Wind energy projects require even more land. The Roscoe wind farm in Texas, which has a capacity of 781.5 megawatts, covers about 154 square miles. Again, the math is straightforward. To have 8,500 megawatts of wind generation capacity, California would likely need to set aside an area equivalent to more than 70 Manhattans. Apart from the impact on the environment itself, few if any people could live on the land because of the noise (and the infrasound, which is inaudible to most humans but potentially harmful) produced by the turbines.
Industrial solar and wind projects also require long swaths of land for power lines. Despite opposition from environmental groups, San Diego Gas & Electric started construction on the 117-mile Sunrise Powerlink, which will carry electricity from solar, wind and geothermal projects located in Imperial County, Calif., to customers in and around San Diego. Soon, environmental groups filed a federal lawsuit to prevent the $1.9 billion line from cutting through a nearby national forest.
Not all environmentalists ignore renewable energy's land requirements. The Nature Conservancy has coined the term "energy sprawl" to describe it. Unfortunately, energy sprawl is only one of the ways that renewable energy makes heavy demands on natural resources.
Consider the massive quantities of steel required for wind projects. The production and transportation of steel are both expensive and energy-intensive, and installing a single wind turbine requires about 200 tons of it. Many turbines have capacities of 3 or 4 megawatts, so you can assume that each megawatt of wind capacity requires roughly 50 tons of steel. By contrast, a typical natural gas turbine can produce nearly 43 megawatts while weighing only 9 tons. Thus, each megawatt of capacity requires less than a quarter of a ton of steel.
Obviously these are ballpark calculations, but however you crunch the numbers, the lesson is the same: the amount of steel needed to generate a given amount of electricity from a wind turbine is greater by several orders of magnitude.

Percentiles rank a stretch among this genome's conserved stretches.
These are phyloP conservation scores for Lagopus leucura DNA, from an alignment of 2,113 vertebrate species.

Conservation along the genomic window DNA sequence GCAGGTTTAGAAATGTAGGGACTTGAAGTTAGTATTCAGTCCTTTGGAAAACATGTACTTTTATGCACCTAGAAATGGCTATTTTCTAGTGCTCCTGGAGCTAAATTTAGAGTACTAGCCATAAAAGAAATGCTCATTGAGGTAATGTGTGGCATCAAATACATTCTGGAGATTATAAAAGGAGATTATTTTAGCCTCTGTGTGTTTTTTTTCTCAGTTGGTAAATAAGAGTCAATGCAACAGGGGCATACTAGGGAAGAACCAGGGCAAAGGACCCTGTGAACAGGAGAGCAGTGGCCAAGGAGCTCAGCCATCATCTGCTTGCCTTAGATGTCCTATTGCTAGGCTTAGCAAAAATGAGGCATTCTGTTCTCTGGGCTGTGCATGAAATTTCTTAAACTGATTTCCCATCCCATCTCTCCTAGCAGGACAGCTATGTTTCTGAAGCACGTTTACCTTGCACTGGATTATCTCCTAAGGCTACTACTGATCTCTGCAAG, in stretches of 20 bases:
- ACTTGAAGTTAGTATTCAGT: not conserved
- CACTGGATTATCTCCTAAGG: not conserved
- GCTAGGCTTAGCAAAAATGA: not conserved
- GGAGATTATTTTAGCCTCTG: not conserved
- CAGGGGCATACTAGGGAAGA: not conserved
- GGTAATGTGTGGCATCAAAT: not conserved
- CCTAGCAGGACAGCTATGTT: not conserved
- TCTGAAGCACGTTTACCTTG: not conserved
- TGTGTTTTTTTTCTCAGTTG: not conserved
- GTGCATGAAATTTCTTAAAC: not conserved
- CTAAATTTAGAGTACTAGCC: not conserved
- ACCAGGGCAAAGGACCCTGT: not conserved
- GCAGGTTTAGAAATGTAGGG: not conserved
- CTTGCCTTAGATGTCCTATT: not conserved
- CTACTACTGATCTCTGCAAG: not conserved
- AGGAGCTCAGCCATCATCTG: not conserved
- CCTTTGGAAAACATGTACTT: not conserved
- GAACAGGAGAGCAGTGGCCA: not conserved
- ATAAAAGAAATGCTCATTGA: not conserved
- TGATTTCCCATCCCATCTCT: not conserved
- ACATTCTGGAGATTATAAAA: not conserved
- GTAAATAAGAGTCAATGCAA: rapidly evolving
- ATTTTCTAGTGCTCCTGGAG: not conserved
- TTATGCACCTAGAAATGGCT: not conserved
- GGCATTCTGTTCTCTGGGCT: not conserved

Such profligate use of resources is the antithesis of the environmental ideal. Nearly four decades ago, the economist E. F. Schumacher distilled the essence of environmental protection down to three words: "Small is beautiful." In the rush to do something – anything – to deal with the problem of greenhouse gas emissions, environmental groups and policy makers have determined that renewable energy is the answer. But in doing so they've tossed Schumacher's adage into the ditch.
All energy and power systems exact a toll. If we are to take Schumacher's phrase to heart while also reducing the rate of growth of greenhouse gas emissions, we must exploit the low-carbon energy sources – natural gas and, yes, nuclear – that have smaller footprints.
There are several other reasons that I support these less attractive alternatives and my support is provisional on the solution to some of the nasty side effects from these power production methods. But, as you can tell from this article, I also have objections to the energy sources considered greener.
As a conversationalist, my real focus is on conservation. There is so much that can be done reducing our need for energy. Overpopulation, of course, is a key factor. But even with the existing number of people on this globe, we could preserve energy with conservation. Things as simple as building insulation and good windows, as well as complex solutions such as computer controlled heating and air conditioning must be implemented. It is as simple as turning off lights and television sets when not in use to complex appliance and device designs that save power. It will take a consorted effort and a conscious will of the people to convert our energy wasting society to one willing to conserve and save.
The ultimate solutions must be balanced on both sides of the scales. All human activity that uses energy and that generates energy must be considered and the most cost-effective and efficient methods to generate and use power must be used, while assuring that the impact on the environment is minimized. We need to be aware of the consequences of all our actions in both generating and using power. We must redesign both the buildings in our city, and even the designs of our cities in general to be more energy-cost-effective. Solutions such as public transportation must be considered with regard to population densities and real need. Let’s not just build a light rail because it is the “green” thing to do, let’s build a light rail because that’s the “right” thing to do.
That is the way to the future. There are choices and trade-offs to be made, and we need to be aware of the impact of any decision, even one that seems very “green.” To an engineer and a conservationist, such as myself, I’m inclined toward solutions that preserve our environment … all aspects of our environment. Windmills and solar are part of the solution. But, they are not the whole solution. Think big! Think deep!! Think how your behavior affects the world around you!!!